CALIFORNIA | LOCAL
February 8, 2008 | Nardine Saad
The westbound side of the 91 Freeway from Serfas Club Drive to Weir Canyon Road will be shut down Friday at 10 p.m. to about 9 a.m. Saturday because of construction, Caltrans announced Thursday. In conjunction with the westbound closures, four lanes of the eastbound 91 will be closed from midnight to 5 a.m. Saturday. Eastbound 91 will be closed from 11 p.m. Saturday to 10 a.m. Sunday at Weir Canyon Road to Serfas Club Drive. The westbound 91 will be open Saturday night. "Coming past the 57 eastbound, there's nowhere to go," said Caltrans spokeswoman Shelli Lombardo.
CALIFORNIA | LOCAL
December 12, 2010 | By Dan Weikel, Los Angeles Times
Motorists entering one of the busiest gateways between Los Angeles and Orange counties will be hit hard over the next three years by a $277-million freeway project that requires a series of road closures, including one of the main portals to a veterans' hospital and a major state university. The work will be done in two segments, and lane and street closures are to be sequenced to minimize some of the traffic impacts. When completed in 2014, the so-called West County Connector project built by the Orange County Transportation Authority will create a seamless link between carpool lanes and ease rush-hour bottlenecks on the 405, 22 and 605 freeways.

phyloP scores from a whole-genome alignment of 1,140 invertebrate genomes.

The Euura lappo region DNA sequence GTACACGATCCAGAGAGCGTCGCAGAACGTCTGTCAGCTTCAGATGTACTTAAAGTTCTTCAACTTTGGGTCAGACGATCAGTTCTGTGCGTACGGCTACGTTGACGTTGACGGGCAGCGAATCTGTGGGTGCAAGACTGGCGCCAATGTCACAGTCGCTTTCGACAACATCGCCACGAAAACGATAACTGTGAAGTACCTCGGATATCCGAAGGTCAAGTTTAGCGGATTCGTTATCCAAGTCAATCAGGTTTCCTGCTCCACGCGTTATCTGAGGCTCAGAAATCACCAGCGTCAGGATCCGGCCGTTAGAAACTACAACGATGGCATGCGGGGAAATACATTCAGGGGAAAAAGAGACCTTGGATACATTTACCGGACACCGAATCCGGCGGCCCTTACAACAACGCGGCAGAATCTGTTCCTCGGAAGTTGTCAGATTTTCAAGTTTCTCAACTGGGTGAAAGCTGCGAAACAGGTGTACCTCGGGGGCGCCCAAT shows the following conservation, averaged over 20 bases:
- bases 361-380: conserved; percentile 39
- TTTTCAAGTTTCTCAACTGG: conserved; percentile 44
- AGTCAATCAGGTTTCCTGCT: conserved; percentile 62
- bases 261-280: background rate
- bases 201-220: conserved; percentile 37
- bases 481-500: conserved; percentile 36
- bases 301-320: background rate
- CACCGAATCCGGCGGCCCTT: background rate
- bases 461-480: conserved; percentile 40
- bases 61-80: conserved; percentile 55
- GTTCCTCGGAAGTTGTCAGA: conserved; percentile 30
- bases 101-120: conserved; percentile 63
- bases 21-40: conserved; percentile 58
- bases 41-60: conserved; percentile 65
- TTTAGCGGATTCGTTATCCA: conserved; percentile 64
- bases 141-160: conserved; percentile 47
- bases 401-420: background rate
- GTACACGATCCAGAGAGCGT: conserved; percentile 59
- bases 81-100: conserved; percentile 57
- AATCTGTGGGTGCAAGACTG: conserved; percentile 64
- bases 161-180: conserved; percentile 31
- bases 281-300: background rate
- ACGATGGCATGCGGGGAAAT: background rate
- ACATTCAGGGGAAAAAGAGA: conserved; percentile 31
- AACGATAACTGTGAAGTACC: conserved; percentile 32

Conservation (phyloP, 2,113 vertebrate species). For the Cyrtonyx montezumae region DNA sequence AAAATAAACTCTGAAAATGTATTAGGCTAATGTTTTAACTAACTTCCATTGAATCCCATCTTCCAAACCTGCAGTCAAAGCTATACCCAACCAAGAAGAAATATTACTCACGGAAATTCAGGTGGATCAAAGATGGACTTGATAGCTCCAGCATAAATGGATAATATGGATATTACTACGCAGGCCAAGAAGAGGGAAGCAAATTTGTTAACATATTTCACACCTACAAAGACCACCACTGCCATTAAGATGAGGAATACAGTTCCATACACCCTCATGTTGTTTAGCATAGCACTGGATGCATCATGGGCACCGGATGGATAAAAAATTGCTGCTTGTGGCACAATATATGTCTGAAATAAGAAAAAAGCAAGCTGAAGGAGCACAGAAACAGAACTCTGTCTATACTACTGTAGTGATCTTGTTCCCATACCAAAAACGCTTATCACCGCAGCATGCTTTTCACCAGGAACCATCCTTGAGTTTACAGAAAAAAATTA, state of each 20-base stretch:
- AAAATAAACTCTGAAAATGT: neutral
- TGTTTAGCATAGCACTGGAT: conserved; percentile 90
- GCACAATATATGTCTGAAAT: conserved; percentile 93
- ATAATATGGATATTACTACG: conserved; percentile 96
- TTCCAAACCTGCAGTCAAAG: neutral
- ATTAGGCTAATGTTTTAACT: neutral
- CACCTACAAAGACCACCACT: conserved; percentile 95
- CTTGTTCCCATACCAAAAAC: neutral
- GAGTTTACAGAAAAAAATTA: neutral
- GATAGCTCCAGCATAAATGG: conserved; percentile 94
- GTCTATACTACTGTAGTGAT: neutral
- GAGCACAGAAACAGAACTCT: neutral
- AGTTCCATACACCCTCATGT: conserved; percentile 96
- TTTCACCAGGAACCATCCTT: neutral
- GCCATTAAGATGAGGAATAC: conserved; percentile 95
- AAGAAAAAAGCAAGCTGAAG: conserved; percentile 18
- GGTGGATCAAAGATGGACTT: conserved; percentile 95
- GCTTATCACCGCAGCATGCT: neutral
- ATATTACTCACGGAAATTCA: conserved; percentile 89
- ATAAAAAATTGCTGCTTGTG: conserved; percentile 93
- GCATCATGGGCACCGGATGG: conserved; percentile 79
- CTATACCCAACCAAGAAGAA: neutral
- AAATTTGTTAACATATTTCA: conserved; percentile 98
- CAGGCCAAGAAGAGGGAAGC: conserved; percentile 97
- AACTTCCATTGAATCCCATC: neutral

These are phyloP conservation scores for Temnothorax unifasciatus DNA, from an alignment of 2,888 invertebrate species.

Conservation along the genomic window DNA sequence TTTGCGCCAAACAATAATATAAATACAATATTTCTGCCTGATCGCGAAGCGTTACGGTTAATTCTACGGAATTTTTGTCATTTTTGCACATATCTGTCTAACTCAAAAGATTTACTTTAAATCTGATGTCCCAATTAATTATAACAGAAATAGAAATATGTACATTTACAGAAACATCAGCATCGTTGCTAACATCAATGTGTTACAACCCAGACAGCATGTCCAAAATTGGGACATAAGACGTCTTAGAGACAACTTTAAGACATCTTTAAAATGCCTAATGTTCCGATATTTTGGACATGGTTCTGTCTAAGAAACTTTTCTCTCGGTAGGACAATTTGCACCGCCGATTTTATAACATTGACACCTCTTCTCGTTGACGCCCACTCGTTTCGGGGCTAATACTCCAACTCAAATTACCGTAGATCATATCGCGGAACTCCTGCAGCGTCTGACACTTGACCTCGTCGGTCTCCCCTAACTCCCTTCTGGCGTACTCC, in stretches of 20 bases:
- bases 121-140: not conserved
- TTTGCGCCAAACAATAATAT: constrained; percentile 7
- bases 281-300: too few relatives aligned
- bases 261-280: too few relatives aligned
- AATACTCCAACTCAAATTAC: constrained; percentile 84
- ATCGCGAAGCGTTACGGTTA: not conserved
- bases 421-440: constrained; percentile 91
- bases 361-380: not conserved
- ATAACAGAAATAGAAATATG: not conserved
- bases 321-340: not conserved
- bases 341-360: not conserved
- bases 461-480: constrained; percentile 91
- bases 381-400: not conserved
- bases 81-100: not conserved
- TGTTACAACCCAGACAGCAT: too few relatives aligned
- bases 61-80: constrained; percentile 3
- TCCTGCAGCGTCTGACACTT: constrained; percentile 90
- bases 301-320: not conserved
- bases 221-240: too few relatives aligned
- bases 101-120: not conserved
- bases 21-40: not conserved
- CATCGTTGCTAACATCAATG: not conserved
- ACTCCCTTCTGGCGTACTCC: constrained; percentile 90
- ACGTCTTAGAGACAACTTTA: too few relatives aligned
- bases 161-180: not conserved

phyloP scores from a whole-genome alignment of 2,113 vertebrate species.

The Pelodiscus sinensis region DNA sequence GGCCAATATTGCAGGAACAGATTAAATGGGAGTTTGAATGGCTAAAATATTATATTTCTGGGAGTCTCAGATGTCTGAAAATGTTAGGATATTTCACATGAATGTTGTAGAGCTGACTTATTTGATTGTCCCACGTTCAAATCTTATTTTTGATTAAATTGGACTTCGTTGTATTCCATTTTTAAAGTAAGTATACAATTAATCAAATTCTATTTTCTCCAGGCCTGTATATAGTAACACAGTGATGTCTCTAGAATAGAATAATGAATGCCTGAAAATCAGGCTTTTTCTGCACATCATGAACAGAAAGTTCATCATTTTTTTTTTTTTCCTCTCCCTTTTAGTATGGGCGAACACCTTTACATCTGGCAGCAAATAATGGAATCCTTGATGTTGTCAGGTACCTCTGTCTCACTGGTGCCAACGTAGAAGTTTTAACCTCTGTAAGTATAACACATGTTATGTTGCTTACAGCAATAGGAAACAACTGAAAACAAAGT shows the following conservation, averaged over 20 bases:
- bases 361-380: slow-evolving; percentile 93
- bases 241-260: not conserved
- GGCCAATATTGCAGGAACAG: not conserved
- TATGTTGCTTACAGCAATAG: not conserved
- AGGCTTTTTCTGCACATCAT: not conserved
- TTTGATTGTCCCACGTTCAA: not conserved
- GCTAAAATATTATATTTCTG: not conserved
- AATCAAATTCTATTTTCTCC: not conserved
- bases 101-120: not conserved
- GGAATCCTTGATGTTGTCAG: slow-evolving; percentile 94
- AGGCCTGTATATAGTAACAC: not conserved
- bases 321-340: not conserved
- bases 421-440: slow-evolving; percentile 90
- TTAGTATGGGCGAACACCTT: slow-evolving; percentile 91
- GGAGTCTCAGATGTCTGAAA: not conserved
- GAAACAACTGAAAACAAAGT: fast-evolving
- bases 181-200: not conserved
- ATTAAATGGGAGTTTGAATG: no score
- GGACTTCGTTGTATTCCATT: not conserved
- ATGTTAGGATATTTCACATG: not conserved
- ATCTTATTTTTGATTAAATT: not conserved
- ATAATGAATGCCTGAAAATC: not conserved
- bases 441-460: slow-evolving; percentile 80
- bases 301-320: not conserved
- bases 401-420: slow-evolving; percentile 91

CALIFORNIA | LOCAL
March 8, 2014 | By Ari Bloomekatz
The L.A. Marathon, being held Sunday morning, usually bring concerns about traffic and street closures. But this year, there is an added issue: The beginning of daylight saving time. Clocks should spin forward at 2 a.m. Sunday. Tracey Russell, the marathon's chief executive, told The Times' Rene Lynch Friday that marathon officials have been doing everything possible to get the word out to competitors: "Remember to set the clocks forward an hour. " RELATED: Hey L.A. Marathoners: Don't forget to change the clocks!
NEWS
September 28, 1987
The U.S. Forest Service, which earlier this month closed 280,000 acres of fire-ravaged Klamath National Forest, said additional closures will be necessary in the wake of brush and timber fires that devastated hundreds of thousands of acres in Northern California. Forest spokeswoman Chris Allen said the exact boundaries of the new restricted area were to be determined during a meeting among officials from the Forest Service, state Department of Fish and Game and Siskiyou County.
CALIFORNIA | LOCAL
July 30, 2009 | Maura Dolan
A policymaking body for California's courts decided unanimously Wednesday to close all courthouses on the third Wednesday of every month in response to budget cuts. The closures, approved by the California Judicial Council, will begin in September and continue through June. They are expected to save $85.4 million. In addition, judges will be asked to take voluntary furloughs one day a month, resulting in a 4.62% pay cut. Chief Justice Ronald M.